THOSE cigarettes ought to be dry by now,” Mrs. Davis said. She had been saying it for a long time, with a childlike insistence, and every time she said it Mr. Davis had said, “Not yet, Isabel.” But this time he leaned forward and touched the cigarettes where they lay drying on the thwart, picked one up and put it between his lips.By JOSEPH, ADELINE MARX22 min
IT WAS eight o’clock of a fine Saturday evening in early September when John Willy Wigglesworth dropped his bombshell. “The wedding,” he announced calmly, “will be put off to the 29th.” Manlike, he meant no harm, but his mother’s little kitchen suddenly crackled with suspicion.By D. C. CULSHAW21 min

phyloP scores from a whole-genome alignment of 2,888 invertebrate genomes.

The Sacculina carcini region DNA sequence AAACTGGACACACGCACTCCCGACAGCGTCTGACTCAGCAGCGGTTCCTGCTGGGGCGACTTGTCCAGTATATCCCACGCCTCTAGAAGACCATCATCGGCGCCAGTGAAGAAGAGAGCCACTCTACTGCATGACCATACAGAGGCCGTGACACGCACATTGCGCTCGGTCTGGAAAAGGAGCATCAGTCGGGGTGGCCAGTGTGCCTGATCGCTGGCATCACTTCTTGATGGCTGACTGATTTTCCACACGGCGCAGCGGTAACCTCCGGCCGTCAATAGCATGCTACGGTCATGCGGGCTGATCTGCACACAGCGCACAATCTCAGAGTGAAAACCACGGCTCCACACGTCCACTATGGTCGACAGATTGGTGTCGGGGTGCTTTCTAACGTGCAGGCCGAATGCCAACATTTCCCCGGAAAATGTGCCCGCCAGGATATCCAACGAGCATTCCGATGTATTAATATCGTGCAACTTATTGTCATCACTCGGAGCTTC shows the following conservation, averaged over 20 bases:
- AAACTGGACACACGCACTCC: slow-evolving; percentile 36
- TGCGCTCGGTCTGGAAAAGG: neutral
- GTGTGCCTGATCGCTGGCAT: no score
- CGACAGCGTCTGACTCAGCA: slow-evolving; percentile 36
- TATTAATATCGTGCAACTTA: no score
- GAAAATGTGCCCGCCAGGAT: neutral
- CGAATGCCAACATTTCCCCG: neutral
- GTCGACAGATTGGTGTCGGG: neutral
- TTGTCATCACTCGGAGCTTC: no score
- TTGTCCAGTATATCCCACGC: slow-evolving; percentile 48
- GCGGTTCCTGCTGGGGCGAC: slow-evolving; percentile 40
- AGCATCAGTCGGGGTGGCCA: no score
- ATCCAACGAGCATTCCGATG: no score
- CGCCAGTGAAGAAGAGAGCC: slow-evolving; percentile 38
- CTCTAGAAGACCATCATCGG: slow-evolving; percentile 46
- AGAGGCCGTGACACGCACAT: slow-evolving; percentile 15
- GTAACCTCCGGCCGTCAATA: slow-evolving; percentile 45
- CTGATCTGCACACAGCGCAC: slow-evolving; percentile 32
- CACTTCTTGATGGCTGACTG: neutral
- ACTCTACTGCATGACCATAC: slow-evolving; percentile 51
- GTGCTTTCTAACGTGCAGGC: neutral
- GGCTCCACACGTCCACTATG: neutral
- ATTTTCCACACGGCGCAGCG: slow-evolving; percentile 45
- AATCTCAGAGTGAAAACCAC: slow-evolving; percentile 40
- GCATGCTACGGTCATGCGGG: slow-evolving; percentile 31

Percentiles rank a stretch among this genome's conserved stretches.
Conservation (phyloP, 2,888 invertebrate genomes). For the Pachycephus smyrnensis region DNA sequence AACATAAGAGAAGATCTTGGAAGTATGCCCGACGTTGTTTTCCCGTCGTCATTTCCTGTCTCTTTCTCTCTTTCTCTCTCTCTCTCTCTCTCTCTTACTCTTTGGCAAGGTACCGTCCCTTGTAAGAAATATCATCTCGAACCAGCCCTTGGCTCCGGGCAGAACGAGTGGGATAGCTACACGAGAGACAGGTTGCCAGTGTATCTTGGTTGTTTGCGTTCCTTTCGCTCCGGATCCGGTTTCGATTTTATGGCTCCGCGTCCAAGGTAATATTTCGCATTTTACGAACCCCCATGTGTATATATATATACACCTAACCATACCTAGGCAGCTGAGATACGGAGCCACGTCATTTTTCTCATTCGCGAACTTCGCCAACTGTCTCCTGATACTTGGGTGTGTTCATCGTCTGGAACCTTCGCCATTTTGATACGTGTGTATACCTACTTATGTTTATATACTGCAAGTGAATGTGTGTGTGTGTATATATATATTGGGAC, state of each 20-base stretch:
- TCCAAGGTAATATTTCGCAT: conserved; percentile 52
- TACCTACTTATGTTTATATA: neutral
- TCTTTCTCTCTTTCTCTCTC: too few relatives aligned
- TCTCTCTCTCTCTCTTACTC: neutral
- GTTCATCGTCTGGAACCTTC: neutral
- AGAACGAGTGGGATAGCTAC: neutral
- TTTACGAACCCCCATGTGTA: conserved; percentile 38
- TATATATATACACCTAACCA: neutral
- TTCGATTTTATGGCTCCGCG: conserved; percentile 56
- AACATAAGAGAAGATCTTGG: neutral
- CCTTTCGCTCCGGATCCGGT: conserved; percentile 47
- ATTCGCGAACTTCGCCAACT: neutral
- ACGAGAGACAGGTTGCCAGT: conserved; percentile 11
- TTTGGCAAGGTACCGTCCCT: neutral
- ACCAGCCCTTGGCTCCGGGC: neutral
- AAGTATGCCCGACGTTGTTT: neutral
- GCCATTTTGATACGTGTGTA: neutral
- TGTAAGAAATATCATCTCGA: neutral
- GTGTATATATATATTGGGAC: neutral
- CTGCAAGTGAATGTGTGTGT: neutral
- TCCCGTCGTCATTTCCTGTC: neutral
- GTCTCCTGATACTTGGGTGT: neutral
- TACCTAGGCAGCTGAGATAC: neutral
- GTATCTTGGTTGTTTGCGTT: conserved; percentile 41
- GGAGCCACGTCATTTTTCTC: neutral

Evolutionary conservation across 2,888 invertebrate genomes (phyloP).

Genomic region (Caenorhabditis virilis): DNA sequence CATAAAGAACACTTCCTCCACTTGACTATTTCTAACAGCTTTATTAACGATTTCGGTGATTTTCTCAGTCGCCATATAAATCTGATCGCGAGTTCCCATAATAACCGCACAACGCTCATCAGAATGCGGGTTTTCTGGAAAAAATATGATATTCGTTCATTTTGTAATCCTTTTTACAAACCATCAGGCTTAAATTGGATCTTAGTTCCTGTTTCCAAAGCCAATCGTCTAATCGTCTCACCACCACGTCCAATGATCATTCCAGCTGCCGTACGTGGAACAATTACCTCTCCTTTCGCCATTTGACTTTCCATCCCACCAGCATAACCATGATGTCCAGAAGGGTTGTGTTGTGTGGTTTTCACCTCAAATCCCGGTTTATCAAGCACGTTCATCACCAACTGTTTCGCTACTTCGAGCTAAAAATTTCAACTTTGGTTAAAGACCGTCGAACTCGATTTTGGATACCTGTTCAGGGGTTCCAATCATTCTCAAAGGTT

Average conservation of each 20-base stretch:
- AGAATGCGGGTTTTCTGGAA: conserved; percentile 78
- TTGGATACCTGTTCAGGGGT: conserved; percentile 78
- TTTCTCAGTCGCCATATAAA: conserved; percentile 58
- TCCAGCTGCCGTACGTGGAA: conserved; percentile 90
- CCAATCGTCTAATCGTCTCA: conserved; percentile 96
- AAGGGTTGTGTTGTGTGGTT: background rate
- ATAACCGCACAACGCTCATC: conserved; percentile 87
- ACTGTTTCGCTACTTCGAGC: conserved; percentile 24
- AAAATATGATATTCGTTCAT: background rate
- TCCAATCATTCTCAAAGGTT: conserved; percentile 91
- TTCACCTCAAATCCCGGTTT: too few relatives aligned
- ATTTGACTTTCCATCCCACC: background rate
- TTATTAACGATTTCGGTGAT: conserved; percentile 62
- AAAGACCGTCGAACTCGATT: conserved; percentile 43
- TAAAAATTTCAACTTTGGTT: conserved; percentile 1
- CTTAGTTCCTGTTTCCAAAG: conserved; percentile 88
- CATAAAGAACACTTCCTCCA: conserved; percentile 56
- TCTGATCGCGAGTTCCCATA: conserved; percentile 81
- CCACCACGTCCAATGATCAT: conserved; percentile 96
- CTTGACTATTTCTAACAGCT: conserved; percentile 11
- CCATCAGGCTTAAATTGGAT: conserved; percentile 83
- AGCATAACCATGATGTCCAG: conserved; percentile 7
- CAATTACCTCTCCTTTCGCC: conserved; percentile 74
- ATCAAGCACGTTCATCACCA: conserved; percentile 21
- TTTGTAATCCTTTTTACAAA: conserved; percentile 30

The Controversial Baxter I like Beverley Baxter as a writer but his last few letters seem away off the beam. While he blames the British for voting against Churchill, he does not state that this was the first election since before Munich and maybe they were just giving Churchill a rest while they cleaned off his coattails.
A WEALTHY Prince Edward Islander, fortunate enough to own property in every one of the province’s 15 constituencies, could theoretically cast 30 votes in a provincial general election if he started early and traveled hard all election day.
The story you want is part of the Maclean’s Archives. To access it, log in here or sign up for your free 30-day trial.
Experience anything and everything Maclean's has ever published — over 3,500 issues and 150,000 articles, images and advertisements — since 1905. Browse on your own, or explore our curated collections and timely recommendations.WATCH THIS VIDEO for highlights of everything the Maclean's Archives has to offer.